News broke earlier stating that Cathay Pacific admitted data including passport numbers, identity card numbers, email addresses and credit card details were accessed in a data breach affecting over 9 million passengers.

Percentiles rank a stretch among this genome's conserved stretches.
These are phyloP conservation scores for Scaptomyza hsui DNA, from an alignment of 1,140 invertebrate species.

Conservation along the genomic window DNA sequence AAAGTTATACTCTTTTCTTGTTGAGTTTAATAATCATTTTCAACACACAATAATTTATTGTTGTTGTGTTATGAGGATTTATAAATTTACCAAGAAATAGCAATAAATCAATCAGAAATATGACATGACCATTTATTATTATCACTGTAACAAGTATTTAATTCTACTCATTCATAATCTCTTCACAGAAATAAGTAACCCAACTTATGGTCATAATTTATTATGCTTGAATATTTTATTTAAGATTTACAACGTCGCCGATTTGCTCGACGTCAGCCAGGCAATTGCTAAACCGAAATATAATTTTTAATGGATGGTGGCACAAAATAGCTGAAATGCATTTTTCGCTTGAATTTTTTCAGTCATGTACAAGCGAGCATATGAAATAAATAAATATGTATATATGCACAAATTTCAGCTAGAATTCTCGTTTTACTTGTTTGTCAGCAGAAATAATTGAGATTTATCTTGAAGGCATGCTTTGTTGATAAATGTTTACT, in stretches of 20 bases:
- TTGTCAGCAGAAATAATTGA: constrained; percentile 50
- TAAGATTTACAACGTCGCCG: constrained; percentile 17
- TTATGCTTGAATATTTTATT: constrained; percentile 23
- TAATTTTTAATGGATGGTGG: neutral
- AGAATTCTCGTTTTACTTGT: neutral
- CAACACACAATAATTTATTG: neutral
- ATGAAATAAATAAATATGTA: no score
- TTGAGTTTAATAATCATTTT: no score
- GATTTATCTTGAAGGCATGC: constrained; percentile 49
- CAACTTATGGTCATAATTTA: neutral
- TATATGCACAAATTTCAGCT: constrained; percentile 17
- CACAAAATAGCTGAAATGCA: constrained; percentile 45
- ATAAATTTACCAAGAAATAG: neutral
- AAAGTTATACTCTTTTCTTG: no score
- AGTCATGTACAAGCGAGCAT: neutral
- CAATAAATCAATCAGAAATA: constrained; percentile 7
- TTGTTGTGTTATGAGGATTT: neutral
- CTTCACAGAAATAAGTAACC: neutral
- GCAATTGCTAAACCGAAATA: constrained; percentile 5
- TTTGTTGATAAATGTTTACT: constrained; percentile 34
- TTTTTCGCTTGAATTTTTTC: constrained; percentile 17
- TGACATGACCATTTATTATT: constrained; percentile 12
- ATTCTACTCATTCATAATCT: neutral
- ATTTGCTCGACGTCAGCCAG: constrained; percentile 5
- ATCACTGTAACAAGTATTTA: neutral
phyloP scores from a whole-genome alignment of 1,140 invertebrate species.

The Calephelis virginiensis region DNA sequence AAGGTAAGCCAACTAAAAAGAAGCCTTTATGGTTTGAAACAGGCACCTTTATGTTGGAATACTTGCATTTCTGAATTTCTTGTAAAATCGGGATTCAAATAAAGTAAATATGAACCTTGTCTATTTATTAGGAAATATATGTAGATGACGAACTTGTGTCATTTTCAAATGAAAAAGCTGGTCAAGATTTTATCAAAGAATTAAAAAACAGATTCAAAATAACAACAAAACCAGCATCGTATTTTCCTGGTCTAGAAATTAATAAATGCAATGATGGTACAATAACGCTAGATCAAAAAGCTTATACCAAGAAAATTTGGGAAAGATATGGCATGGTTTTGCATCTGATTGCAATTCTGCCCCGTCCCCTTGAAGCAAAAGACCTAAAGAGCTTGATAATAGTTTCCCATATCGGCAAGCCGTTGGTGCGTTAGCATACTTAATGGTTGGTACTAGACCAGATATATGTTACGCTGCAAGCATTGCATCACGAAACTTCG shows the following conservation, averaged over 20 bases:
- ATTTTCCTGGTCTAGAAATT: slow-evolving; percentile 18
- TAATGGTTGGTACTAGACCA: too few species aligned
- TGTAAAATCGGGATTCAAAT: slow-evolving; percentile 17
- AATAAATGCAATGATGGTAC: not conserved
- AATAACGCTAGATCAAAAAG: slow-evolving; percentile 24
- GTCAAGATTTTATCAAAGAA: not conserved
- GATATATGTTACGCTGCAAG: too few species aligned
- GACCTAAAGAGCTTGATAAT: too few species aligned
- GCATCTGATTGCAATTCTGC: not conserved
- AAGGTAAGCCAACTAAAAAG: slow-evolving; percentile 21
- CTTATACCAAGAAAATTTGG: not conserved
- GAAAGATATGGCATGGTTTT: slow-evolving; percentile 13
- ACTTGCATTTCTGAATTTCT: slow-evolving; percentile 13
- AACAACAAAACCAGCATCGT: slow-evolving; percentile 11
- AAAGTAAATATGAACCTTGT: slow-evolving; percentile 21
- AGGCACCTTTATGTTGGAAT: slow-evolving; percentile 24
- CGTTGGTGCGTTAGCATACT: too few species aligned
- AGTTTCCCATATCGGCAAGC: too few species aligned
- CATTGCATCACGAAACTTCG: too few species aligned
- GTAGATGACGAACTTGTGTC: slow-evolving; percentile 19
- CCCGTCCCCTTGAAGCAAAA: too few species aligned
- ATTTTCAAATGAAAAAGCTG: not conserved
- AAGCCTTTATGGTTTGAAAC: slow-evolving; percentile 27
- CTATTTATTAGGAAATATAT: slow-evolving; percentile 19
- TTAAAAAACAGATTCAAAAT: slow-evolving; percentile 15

Commenting on this, Sam Curry, Chief Security Officer at Cybereason, said “The Cathay Pacific breach is a clear indication that the airline industry has a target on its back, given that British Airways and Air Canada have also been in the news in recent months for material breaches of customer data and personal information. In the bigger picture, it would be premature to speculate on the overall damage to Cathay’s customers and the airline itself. Passengers that travel with Cathay should assume their personal information has already been stolen many times over and it is unfortunately the reality facing billions of people in the connected world we live in. Collectively, black hat hackers are patient and their persistence means they are likely to be successful 100 percent of the time when they attempt to breach a system. This stacks the cards against the defenders, meaning that Cathay and the airline industry as a whole needs to rethink their strategy around network detection and start taking the fight to the hacker by going on the offensive with more advanced technologies and services that will stop threats before they can materialise.”